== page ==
Advent of Code 2022: Days 1-5 With PostgreSQL

Advent of Code is a yearly coding challenge created by Eric Watsl (@ericwastl) that runs from December 1-25. I’ve seen it referenced over the last 6-7 years in various technical circles, but never registered and tried to follow along.

This year, I started to see Vik Fearing and Feike Steenbergen tweet about it, specifically solving the puzzles using PostgreSQL. The specific challenge they presented for themselves was to only use SQL and base functions provided by PostgreSQL, hoping to avoid functions or stored procedures that require a language like pl/pgsql.

The idea intrigued me and I decided to work alongside my fellow PostgreSQL community on AoC, learning all I could in the process. (spoiler alert… I’ve learned a lot already!).

As I go, I’ll upload my finished code to my repo and (hopefully) record a video for each day explaining my approach. I’ve finished through day 8 (as of December 14, 2022), but haven’t finished all of the videos yet. Again, my goal is to enjoy the challenge and learn, not try to be the first one done or get on a leaderboard somewhere. This also means it will probably take into January 2023 to finish the puzzles and record videos.

Enough explanation! Let’s talk about the first five puzzles, including links to the videos.

AoC 2022: Day 1-5 with PostgreSQL

Day 1: Calorie Counting

This was an interesting first start for SQL. I originally solved this using a complicated back and forth between a rows and arrays. The puzzle provided input that represented the calorie values for various food items that each elf had with them. The group of items for each elf differed, and the only way to determine the separation of groups was with an empty row in the text file.

The simpler solution was using a FILTER statement on an aggregation of the groups. (Thanks to Feike for that hint).

Advent of Code Day 1 with PostgreSQL

Day 2: Rock, Paper, Scissors

So far this has felt like the “easiest” puzzle for me. Although I probably could have completed it with less typing, the concept was pretty straight forward and accomplished with joining two related tables and adding the appropriate point amount.

Advent of Code Day 2 with PostgreSQL

Day 3: Rucksack Reorganization

There’s something about simple tasks like splitting strings and creating tables to solve a puzzle. Not the least of which is remembering that most of these tasks in PostgreSQL are 1-based when splitting a string in half doesn’t quite work out the first time. 😀 In the end, it was simplest to create couple of tables with a CTE and join to find the “uniqueness required to “shared items” and solve the puzzle.

Advent of Code Day 3 with PostgreSQL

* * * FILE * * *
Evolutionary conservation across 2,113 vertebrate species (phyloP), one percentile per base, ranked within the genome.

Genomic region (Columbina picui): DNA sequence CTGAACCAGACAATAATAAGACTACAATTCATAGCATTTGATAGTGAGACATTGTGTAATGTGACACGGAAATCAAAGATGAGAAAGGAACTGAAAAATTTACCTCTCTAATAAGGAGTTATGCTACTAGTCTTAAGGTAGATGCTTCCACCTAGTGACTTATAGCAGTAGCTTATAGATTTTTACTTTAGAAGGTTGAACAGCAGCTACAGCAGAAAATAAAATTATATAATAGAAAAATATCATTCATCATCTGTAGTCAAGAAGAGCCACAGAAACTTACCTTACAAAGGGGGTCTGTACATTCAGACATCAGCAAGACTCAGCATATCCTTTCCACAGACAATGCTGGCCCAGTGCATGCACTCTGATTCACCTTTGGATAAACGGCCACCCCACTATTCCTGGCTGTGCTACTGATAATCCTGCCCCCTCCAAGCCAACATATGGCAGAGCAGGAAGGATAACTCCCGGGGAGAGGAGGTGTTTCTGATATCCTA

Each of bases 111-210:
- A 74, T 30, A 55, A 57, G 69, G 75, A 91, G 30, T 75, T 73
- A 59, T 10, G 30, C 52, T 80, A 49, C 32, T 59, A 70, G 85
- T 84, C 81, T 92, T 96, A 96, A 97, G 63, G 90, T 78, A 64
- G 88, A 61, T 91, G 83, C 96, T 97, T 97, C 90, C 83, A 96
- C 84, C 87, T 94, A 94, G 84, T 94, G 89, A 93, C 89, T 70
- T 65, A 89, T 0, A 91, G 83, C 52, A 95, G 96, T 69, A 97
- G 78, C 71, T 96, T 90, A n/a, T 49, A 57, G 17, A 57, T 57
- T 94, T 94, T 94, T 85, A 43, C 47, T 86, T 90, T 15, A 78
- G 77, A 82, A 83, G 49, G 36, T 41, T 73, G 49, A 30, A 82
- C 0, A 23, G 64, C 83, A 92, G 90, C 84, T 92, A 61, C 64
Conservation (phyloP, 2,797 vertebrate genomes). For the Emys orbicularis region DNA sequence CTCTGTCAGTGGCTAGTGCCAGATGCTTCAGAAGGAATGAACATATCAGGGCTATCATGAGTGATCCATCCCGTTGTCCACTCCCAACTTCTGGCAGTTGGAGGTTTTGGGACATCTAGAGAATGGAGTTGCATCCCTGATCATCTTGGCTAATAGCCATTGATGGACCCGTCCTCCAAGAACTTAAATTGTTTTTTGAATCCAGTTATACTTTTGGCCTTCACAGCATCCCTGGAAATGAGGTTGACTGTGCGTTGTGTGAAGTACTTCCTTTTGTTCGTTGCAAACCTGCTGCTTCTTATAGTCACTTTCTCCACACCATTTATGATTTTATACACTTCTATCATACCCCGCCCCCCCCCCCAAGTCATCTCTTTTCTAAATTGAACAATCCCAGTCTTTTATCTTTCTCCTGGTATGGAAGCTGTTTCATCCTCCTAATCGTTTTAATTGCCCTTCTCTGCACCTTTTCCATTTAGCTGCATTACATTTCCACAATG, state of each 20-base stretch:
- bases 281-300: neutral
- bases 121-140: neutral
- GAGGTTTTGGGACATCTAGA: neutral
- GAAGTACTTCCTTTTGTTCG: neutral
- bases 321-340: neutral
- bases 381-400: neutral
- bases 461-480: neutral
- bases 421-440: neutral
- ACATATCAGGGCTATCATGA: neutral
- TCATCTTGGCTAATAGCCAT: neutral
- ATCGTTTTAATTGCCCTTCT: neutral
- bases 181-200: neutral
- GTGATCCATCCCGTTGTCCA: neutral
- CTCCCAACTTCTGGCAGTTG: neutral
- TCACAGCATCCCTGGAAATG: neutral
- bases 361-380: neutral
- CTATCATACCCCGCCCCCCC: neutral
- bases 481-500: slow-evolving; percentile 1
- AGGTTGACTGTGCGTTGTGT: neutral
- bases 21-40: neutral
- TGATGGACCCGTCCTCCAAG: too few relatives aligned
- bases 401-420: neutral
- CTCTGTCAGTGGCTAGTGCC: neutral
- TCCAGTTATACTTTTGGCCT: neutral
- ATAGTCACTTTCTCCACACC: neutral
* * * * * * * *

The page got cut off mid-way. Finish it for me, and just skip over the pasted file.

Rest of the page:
Day 4: Camp Cleanup

This puzzle was all about overlapping ranges of numbers. I had recently been reviewing the comparison operators for both arrays and range types which made this puzzle pretty easy to solve once the data was prepared. For the fun of it, I did it with both arrays and range types.

Advent of Code Day 4 with PostgreSQL

Day 5: Supply Stacks

This puzzle entailed iterating through instructions to move items between stacks. I knew this would probably entail using a recursive CTE without the ability to use a secondary language with loops and conditionals. And, to be honest, recursive CTE’s always make my brain work harder than they should, but after some work I was able to make it happen.

In the end, I chose to only use an array of strings to move items around the stacks which honestly made it a bit harder to get to my solution. After the fact, I saw that others in the community quickly created a JSONB object from the data so that they could use the jsonb_set function which was a bit more clean.

Because I had to put some mental effort into creating the recursive CTE correctly, I spent ~10 minutes in my video recap for this day talking about how recursive CTE’s work and how it helped me solve the day 5 puzzle.

Advent of Code Day 5 with PostgreSQL

Key Takeaways

I’m happy that I saw others in the PostgreSQL community mention Advent of Code. The opportunity to think about data in a new way and think about how to process and query it without variables and traditional procedural conveniences has been fun (if not difficult a few times) and displays how powerful PostgreSQL and SQL are.

I can’t wait to see what the next 20 challenges have in store… and what I’ll inevitably learn through the process.

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